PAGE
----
Recently there was a lot of chatter on the Internet relative to the potential for the U. S. Fish and Wildlife Service to use wolves to help reduce the elk population on and around the Baca National Wildlife Refuge in southern Colorado. With the potential for some of these wolves to wander into Arizona this was a definite topic of interest to the Executive Board of the Arizona Elk Society. The concept of wolf introduction was raised in a planning document sent out by the Fish and Wildlife Service relative to management of the Baca NWR and surrounding areas in the San Luis Valley. The planning document provided four alternative management approaches for the area, one of which did include the potential for wolf introduction. The AES had sent a letter to the FWS about this issue, as did a huge number of sportsmen. The FWS heard the outcry and in a letter dated February 6, 2012 announced that they had no plans to introduce wolves.
This is yet another example of how active, united sportsmen can influence wildlife management decisions. That said, it is important to keep up to date on these types of issues, which is why the AES actively used media tools like Facebook, Twitter and the AES website to let you know about important wildlife issues that affect the AES membership. With all the conservation issues that arise, I encourage you to check the website, Twitter, and our Facebook page for news and updates.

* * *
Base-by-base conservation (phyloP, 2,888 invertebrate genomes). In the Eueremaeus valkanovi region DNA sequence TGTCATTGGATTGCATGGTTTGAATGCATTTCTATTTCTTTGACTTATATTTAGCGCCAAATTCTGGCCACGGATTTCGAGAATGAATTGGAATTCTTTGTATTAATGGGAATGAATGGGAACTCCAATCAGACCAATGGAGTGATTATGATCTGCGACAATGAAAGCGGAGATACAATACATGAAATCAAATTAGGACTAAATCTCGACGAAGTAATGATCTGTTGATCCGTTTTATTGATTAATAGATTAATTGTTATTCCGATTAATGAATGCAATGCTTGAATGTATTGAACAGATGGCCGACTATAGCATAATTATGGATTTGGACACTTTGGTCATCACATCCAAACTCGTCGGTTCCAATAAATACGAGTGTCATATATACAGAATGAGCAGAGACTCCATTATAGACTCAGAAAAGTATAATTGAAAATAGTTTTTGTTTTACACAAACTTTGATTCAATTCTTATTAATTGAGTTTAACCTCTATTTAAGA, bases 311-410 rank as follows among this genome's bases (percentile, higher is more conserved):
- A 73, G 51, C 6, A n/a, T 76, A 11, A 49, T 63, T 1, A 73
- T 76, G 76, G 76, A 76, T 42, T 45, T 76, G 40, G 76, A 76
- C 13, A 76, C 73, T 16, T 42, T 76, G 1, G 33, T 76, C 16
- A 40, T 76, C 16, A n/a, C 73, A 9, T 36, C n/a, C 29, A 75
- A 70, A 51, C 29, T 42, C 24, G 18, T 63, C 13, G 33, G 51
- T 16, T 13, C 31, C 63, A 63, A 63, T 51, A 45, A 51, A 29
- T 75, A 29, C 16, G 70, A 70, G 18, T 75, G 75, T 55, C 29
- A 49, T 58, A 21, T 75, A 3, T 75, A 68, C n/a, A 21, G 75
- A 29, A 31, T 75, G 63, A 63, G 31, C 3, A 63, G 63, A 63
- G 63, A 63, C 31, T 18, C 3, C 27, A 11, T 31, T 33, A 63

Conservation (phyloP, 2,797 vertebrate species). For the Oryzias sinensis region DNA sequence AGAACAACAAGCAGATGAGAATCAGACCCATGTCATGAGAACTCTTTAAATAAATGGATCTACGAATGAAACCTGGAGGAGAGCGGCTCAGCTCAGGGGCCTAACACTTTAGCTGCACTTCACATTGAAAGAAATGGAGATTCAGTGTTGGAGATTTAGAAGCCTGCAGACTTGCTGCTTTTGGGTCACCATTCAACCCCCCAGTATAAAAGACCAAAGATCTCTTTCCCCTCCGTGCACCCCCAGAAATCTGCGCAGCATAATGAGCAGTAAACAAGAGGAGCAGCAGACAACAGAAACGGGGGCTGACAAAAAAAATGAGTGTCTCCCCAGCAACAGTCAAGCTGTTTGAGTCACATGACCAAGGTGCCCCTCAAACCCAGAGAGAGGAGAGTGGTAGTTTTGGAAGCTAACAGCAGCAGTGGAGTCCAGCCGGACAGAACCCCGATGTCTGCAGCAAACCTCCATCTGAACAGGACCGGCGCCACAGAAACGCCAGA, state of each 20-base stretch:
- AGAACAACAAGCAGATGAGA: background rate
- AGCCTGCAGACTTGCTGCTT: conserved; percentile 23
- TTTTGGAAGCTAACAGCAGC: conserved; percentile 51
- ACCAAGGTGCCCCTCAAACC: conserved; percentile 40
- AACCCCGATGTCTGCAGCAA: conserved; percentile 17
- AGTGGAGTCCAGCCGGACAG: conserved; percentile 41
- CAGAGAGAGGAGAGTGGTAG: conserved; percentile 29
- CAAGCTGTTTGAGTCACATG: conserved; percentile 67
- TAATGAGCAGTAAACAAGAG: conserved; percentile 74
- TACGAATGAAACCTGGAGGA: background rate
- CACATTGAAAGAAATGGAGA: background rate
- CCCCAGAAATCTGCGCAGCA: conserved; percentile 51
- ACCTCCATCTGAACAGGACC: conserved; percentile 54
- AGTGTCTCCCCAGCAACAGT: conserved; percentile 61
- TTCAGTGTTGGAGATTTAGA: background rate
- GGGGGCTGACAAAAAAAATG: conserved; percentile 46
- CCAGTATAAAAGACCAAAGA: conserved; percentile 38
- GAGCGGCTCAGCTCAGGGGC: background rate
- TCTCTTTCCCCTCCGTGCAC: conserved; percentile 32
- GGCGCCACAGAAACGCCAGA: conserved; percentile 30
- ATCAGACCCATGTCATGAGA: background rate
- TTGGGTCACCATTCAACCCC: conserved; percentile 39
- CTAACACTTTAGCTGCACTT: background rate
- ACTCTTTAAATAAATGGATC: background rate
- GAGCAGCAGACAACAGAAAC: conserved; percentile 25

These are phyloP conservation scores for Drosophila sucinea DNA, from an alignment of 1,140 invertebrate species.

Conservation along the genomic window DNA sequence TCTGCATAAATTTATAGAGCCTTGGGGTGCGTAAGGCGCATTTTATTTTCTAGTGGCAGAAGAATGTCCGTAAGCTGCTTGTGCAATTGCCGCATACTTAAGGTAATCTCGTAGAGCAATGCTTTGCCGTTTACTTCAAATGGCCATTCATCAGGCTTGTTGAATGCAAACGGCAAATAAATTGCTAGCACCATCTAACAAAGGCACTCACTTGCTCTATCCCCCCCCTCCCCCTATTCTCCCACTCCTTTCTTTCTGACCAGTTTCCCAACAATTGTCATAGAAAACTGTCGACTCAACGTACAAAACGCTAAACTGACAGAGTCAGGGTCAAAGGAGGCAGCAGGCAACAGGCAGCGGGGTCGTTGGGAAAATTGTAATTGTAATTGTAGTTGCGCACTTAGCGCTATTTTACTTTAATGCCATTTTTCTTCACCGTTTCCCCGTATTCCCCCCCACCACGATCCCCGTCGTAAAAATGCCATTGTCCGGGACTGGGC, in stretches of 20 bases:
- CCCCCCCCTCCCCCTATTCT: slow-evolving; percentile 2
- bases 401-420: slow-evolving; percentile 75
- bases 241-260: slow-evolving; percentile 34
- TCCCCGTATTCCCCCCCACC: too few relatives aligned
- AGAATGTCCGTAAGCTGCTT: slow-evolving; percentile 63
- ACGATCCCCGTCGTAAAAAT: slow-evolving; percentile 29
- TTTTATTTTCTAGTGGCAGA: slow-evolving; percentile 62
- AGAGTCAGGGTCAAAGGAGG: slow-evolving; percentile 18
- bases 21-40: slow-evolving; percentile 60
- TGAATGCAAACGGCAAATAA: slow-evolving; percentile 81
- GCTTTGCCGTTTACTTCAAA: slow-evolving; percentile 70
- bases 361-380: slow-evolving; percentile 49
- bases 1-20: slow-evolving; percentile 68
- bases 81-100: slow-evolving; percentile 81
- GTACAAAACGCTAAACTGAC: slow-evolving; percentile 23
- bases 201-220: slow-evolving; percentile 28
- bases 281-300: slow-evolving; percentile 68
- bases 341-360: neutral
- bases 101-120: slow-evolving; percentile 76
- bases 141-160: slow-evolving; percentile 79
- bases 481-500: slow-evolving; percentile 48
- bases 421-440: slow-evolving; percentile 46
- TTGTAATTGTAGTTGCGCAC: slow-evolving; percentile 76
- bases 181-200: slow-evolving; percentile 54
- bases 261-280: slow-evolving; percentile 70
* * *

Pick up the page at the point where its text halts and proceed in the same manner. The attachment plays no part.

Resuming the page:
Steve Clark, President
Arizona Elk Society
Arizona Game and Fish Department conducts 2011 population surveys in state for multi-agency Mexican wolf program
February 03, 2012
The U.S. Fish and Wildlife Service (FWS), Arizona Game and Fish Department and other partners in the Mexican Wolf Reintroduction Project announced earlier today that the endangered Mexican wolf population count increased to a minimum of 58 wolves compared to last year’s count of 50.
The increase is encouraging news for the multi-agency program, especially considering that the state’s largest wildfire, the Wallow, burned through three packs’ denning areas within weeks of pups being born.
The wolf project stimulates high public interest, and the public often asks Game and Fish how wolf population surveys are conducted and what the department’s role in the project is.
The Arizona Game and Fish Department dedicates five staff to the Interagency Field Team (IFT), the multi-agency group that oversees on-the-ground wolf conservation activities. Game and Fish’s IFT staff are responsible for the day-to-day management of wolves; coordinating and conducting the annual population counts; and, any helicopter-associated wolf captures in Arizona on public lands and on the Fort Apache Indian Reservation.
In addition, the department provides pilots and fixed-wing planes to assist in locating wolves via telemetry signals prior to the helicopter counts and any capture efforts throughout the Blue Range Wolf Recovery Area (BRWRA), which encompasses parts of Arizona and New Mexico. This year the department conducted the surveys in Arizona, while FWS conducted them in New Mexico.
Four Forest Restoration Initiative (4FRI) Update
For the last two decades, large-scale forest fires like the Rodeo-Chediski and the Wallow fires have scarred huge tracts of land in the Southwest leaving in its wake huge economic loss as homes and businesses are lost to the ravages of fire. The wildlife value of over a million acres has been drastically changed and an unknown number of wild creatures have perished. The causes are fairly straightforward; lack of fire regime, poor forest management practices, and untimely litigation all have set the stage for these fires.